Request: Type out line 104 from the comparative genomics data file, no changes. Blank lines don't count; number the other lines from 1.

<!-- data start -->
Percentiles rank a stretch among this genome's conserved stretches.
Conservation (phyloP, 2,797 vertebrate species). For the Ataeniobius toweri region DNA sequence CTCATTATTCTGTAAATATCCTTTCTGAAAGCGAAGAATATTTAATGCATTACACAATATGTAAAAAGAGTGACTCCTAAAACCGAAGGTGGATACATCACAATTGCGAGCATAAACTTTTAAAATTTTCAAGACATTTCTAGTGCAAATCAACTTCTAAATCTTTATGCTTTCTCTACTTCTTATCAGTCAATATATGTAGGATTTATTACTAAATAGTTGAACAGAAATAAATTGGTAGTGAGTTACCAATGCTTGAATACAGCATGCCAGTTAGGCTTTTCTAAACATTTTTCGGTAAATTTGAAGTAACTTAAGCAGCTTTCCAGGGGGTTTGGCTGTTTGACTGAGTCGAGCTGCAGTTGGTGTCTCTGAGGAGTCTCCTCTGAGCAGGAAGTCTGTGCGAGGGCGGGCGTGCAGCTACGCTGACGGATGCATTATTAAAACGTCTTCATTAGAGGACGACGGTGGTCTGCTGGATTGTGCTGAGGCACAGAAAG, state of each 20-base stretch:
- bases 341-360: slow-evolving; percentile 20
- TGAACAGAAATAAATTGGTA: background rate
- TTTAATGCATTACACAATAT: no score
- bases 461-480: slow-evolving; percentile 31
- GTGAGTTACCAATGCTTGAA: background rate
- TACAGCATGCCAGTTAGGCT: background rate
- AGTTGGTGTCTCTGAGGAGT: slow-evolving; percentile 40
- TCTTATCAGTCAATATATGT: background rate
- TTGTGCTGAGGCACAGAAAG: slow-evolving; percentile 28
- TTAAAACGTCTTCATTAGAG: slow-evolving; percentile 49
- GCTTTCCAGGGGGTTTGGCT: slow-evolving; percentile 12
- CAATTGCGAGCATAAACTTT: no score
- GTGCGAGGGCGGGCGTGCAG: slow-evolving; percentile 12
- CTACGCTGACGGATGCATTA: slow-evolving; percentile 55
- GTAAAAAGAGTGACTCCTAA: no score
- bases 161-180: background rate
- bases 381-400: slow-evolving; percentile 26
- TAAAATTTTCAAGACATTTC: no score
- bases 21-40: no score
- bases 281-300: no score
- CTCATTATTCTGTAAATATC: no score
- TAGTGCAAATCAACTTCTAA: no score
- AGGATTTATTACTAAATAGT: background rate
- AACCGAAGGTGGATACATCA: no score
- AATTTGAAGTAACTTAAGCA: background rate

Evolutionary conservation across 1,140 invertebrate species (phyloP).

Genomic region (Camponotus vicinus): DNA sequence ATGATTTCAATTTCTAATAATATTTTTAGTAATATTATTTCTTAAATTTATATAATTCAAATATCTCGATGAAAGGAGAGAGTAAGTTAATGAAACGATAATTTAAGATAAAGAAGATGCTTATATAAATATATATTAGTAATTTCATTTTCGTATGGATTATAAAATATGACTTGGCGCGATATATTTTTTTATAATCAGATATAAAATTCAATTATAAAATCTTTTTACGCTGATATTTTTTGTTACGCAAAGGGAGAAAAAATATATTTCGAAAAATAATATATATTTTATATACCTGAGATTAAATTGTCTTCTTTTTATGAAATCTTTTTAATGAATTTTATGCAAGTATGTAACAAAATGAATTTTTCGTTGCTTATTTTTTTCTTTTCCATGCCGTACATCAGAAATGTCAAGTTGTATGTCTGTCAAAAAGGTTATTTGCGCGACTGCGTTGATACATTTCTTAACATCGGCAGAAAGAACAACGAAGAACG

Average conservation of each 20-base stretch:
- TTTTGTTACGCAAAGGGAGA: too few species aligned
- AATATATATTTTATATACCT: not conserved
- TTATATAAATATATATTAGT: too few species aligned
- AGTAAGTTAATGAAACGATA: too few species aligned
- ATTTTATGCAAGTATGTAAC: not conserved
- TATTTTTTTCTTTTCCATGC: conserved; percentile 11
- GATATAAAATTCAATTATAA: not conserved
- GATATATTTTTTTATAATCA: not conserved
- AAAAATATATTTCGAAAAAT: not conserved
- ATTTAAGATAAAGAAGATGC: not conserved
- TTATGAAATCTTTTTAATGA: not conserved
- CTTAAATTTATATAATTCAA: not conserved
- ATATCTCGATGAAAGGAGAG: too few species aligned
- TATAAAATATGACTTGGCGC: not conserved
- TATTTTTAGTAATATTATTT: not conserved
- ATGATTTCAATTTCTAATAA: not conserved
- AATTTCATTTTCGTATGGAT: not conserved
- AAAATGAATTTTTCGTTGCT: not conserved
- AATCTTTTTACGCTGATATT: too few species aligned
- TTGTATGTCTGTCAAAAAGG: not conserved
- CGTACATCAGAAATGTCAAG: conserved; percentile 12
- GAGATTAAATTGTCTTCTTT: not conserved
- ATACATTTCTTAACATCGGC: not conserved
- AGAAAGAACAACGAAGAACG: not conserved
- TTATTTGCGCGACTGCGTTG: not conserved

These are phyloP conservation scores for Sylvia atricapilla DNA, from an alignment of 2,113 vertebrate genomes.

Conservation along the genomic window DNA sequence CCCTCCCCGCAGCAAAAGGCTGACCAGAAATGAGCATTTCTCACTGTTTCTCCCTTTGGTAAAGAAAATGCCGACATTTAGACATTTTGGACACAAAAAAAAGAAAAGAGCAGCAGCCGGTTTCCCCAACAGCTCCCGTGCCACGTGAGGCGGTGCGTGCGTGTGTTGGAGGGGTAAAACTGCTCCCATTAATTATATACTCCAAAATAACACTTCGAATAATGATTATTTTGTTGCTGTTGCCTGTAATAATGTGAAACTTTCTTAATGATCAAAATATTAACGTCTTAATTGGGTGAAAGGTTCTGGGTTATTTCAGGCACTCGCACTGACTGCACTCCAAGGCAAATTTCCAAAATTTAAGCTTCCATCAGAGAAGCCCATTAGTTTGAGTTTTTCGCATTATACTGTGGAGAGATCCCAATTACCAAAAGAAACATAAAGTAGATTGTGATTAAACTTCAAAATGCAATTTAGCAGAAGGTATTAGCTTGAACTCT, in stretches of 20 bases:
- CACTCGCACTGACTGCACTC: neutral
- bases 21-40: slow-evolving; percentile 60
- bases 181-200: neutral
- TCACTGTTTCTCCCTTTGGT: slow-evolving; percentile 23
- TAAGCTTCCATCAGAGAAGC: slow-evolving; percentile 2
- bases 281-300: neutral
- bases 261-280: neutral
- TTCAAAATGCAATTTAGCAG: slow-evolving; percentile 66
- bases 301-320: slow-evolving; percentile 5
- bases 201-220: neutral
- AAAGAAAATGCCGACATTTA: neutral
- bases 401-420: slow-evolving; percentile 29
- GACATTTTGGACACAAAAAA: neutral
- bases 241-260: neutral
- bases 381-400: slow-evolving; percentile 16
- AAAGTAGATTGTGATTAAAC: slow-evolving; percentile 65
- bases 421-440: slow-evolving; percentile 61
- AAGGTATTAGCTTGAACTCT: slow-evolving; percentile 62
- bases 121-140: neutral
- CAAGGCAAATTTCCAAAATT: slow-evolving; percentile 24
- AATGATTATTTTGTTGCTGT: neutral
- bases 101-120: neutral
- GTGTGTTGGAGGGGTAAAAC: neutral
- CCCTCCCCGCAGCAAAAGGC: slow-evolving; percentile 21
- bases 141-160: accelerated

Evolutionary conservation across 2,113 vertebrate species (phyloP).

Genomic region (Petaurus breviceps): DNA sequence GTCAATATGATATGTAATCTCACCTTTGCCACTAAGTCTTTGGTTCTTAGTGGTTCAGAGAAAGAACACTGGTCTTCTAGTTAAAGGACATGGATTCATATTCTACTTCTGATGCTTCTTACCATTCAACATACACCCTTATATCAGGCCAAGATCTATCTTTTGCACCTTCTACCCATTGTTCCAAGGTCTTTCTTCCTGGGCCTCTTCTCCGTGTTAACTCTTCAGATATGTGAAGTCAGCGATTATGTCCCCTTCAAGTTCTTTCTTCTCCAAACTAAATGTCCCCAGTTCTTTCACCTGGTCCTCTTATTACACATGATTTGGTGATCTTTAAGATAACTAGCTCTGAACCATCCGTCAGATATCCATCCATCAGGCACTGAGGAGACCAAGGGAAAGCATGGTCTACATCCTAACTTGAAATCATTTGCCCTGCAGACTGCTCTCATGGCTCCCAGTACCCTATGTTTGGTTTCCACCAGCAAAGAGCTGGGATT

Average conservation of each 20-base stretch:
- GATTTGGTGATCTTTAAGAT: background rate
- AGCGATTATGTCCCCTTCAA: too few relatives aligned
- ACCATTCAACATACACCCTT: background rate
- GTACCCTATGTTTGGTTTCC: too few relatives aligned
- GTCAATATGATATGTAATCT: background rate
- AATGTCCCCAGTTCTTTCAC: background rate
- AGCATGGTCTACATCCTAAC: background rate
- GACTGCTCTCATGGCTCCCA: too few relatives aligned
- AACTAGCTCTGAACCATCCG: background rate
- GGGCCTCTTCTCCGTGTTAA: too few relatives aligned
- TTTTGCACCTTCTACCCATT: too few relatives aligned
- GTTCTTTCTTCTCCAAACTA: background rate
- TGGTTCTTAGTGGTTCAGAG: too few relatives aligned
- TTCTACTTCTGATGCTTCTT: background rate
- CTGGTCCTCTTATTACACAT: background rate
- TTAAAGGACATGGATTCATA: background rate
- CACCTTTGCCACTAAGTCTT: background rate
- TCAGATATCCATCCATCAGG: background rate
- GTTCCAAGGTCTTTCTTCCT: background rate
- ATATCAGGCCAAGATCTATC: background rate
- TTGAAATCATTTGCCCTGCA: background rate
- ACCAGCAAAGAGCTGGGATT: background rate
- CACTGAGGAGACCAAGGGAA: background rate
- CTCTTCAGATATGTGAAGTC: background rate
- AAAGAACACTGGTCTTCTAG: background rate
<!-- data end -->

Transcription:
- GTTCCAAGGTCTTTCTTCCT: background rate